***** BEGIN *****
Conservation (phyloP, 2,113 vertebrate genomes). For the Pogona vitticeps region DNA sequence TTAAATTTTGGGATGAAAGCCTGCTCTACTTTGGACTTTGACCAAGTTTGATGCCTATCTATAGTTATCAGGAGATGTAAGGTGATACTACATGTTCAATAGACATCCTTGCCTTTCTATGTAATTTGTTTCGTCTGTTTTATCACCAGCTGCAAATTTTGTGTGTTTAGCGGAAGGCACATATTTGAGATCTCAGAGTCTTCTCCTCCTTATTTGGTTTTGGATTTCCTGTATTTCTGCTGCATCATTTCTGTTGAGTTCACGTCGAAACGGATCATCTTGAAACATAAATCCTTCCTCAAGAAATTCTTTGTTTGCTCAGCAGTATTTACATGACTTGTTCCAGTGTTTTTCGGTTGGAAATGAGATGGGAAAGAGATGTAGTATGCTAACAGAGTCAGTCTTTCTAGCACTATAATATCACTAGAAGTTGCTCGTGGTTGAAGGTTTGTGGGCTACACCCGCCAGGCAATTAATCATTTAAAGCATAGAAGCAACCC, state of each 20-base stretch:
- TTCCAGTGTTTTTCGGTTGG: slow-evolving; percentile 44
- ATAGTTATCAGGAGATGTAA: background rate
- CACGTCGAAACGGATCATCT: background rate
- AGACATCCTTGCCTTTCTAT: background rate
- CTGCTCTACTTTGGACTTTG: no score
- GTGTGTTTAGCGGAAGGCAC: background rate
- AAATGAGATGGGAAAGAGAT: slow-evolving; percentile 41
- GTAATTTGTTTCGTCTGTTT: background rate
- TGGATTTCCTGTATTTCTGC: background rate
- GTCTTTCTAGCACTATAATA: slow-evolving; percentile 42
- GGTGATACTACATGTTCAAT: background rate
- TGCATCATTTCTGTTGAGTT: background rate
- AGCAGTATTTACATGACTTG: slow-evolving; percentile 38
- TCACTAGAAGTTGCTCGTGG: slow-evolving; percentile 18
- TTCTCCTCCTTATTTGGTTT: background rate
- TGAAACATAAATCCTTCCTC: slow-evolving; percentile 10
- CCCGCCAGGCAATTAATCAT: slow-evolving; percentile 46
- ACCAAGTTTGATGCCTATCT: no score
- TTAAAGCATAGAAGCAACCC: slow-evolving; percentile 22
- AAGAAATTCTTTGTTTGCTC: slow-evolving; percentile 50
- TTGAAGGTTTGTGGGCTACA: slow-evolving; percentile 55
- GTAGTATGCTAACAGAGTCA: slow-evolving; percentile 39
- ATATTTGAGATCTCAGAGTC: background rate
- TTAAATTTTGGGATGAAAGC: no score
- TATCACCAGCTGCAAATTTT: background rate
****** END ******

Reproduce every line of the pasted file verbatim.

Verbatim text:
Conservation (phyloP, 2,113 vertebrate genomes). For the Pogona vitticeps region DNA sequence TTAAATTTTGGGATGAAAGCCTGCTCTACTTTGGACTTTGACCAAGTTTGATGCCTATCTATAGTTATCAGGAGATGTAAGGTGATACTACATGTTCAATAGACATCCTTGCCTTTCTATGTAATTTGTTTCGTCTGTTTTATCACCAGCTGCAAATTTTGTGTGTTTAGCGGAAGGCACATATTTGAGATCTCAGAGTCTTCTCCTCCTTATTTGGTTTTGGATTTCCTGTATTTCTGCTGCATCATTTCTGTTGAGTTCACGTCGAAACGGATCATCTTGAAACATAAATCCTTCCTCAAGAAATTCTTTGTTTGCTCAGCAGTATTTACATGACTTGTTCCAGTGTTTTTCGGTTGGAAATGAGATGGGAAAGAGATGTAGTATGCTAACAGAGTCAGTCTTTCTAGCACTATAATATCACTAGAAGTTGCTCGTGGTTGAAGGTTTGTGGGCTACACCCGCCAGGCAATTAATCATTTAAAGCATAGAAGCAACCC, state of each 20-base stretch:
- TTCCAGTGTTTTTCGGTTGG: slow-evolving; percentile 44
- ATAGTTATCAGGAGATGTAA: background rate
- CACGTCGAAACGGATCATCT: background rate
- AGACATCCTTGCCTTTCTAT: background rate
- CTGCTCTACTTTGGACTTTG: no score
- GTGTGTTTAGCGGAAGGCAC: background rate
- AAATGAGATGGGAAAGAGAT: slow-evolving; percentile 41
- GTAATTTGTTTCGTCTGTTT: background rate
- TGGATTTCCTGTATTTCTGC: background rate
- GTCTTTCTAGCACTATAATA: slow-evolving; percentile 42
- GGTGATACTACATGTTCAAT: background rate
- TGCATCATTTCTGTTGAGTT: background rate
- AGCAGTATTTACATGACTTG: slow-evolving; percentile 38
- TCACTAGAAGTTGCTCGTGG: slow-evolving; percentile 18
- TTCTCCTCCTTATTTGGTTT: background rate
- TGAAACATAAATCCTTCCTC: slow-evolving; percentile 10
- CCCGCCAGGCAATTAATCAT: slow-evolving; percentile 46
- ACCAAGTTTGATGCCTATCT: no score
- TTAAAGCATAGAAGCAACCC: slow-evolving; percentile 22
- AAGAAATTCTTTGTTTGCTC: slow-evolving; percentile 50
- TTGAAGGTTTGTGGGCTACA: slow-evolving; percentile 55
- GTAGTATGCTAACAGAGTCA: slow-evolving; percentile 39
- ATATTTGAGATCTCAGAGTC: background rate
- TTAAATTTTGGGATGAAAGC: no score
- TATCACCAGCTGCAAATTTT: background rate